Presented by the Ko Theatre Festival
a devised theatre production by Serious Play Theatre Ensemble
written by Eric Henry Sanders
original music by Jonny Rodgers
directed by Sheryl Stoodley
Cast: Kermit Dunkelberg, Ximena Salmerón, Will Swyers
Video design and technical coordination/operation by Robin W. Doty
Dramaturgy and visual inspiration by Rosalyn Driscoll
Lighting design by Sabrina Hamilton
Here is a list of activism resources made available on the Ko Fest website.
July 30 – August 1, 2021
Streamed Online via Vimeo
Ko Fest social media: @Kofest
In-person performances: July 22-25
33 Hawley Street
In English & Spanish with supertitles.
Review by Kitty Drexel
Northampton, Mass. — July 30 – August 1, Moving Water is available to stream as part of the Ko Theatre Festival out of Northampton, MA. It is a devised theatre production with dance, multi-media projection, and original music by the Serious Play Theatre Ensemble.
Press materials said, “Moving Water îs centered on the global water crisis, and endeavors to bring audiences into a deeper understanding of our human relationship to water.” Here is a list of activism resources and reading list made available on the Ko Fest website.
The pandemic is raging across humanity just as climate change is raging across the globe. Three apartment dwellers are reconciling their differing views on the climate crisis as they search for a missing tenant and neighbor, Zara.
Sergei (Kermit Dunkelberg) is the building’s eccentric but ingenious super with plans to save his home from flooding. Zara was his partner in mechanical engineering. Late one night he knocks on Zara’s door only to be met by Luna (Ximena Salmerón), a new tenant. Luna is a Mexican oceanographic student with a violent history who agrees to help Sergei find Zara at a more dignified time of day.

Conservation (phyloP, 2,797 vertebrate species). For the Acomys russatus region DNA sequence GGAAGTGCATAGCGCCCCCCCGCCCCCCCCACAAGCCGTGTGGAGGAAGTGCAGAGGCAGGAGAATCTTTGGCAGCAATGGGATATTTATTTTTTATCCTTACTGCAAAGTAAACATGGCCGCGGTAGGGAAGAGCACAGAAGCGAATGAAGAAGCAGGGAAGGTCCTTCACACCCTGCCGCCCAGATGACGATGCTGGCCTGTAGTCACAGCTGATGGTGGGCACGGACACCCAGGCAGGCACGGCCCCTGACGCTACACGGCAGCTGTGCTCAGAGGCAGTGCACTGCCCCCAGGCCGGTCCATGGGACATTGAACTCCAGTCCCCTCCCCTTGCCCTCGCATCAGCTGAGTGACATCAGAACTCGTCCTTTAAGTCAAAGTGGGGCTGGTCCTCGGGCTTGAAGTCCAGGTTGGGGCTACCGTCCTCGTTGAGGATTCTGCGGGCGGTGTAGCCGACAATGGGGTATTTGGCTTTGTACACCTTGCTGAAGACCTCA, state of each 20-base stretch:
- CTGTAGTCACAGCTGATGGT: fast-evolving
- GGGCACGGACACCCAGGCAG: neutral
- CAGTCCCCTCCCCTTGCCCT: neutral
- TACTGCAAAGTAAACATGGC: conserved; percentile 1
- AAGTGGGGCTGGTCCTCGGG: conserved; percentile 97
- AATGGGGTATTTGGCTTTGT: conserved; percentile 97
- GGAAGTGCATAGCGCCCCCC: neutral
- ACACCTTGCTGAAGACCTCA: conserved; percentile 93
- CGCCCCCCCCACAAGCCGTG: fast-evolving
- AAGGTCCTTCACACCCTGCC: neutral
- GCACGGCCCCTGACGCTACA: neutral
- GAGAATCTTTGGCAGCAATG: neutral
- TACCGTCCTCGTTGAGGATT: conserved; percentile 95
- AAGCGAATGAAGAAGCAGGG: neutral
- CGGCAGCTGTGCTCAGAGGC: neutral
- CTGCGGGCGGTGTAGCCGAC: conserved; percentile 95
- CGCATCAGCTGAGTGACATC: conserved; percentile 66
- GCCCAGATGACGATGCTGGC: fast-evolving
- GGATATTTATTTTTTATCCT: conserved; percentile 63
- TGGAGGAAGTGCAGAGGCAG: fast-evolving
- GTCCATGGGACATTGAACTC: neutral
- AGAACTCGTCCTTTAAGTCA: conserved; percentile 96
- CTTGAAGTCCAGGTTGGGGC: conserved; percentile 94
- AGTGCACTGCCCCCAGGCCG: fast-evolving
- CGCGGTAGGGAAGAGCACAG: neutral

Drew (Will Swyers) is the building manager. He denies climate change is putting the building at risk. He agrees to help find the two find Zara anyway.
Moving Water has a lot of promise. It needs some tweaking but is very nearly a show ready to be promoted to other venues for production outside of Northampton.
The character Zara does not exist in physical form. Zara and another character Celeste represent the human cost of climate change denial and capitalist greed: Zara ran from a family that didn’t understand her; Celeste hid from a government that found her life inconvenient to its purposes. Sergei, Luna and Drew talk about Zara and Celeste but they do not show her to us. It’s too much “telling” for a theatre piece meant “to show.” These characters either need a physical representation or their psychic weight needs to be delegated.
The non-verbal sequences without dance or movement segues need tightening. The opening scene in which Sergei adds cogged wheels to a contraption as he murmurs to himself runs too long. It’s very pretty, the cogs and wheels and oceanic lighting design swirling to create an underwater mechanical sequence out of The Little Mermaid, but it’s not enough to hold our attention without better reason.
If this moment is important then why is Sergi’s back to us? Why is it so dark around him? It’s okay to break the rules of theatre as long as it is clear to the audience why the rules are broken. We don’t understand why this scene is important until later but understand that its existence is important otherwise we wouldn’t see so much of it.
Perhaps video viewers miss important elements from the staged version. If that’s the case, please point the camera at the important elements so we get them as clearly as the live audience.
The movement segments accompanied by the music by Jonny Rodgers are beautiful (especially the dream-like swim sequences/swim-like dream sequences). Near the end of the show, Luna and Sergei dip their hands into an aquarium holding a model of their building underwater. Rodgers’ music twinkles and pings as they do. It transports this harrowing scene of lost characters into a fairy tale. Their lives are entering into a dire emergency. There is no reason emergency can’t also be beautiful.
Kermit Dunkelberg, Ximena Salmerón, and Will Swyers work well together. In many blink-and-you’ll-miss-it moments throughout the recording, we see them play with their characters and each other’s characters. It signals to us that they trust each other and are willing to take risks. That’s highly valuable and greatly appreciated as a fellow artist.
Moving Water performed live July 22-25 at the @33 Hawley Street33 venue in Northampton, MA. Attendees were masked and socially distanced according to the Ko Fest website. More info can be found at kofest.com.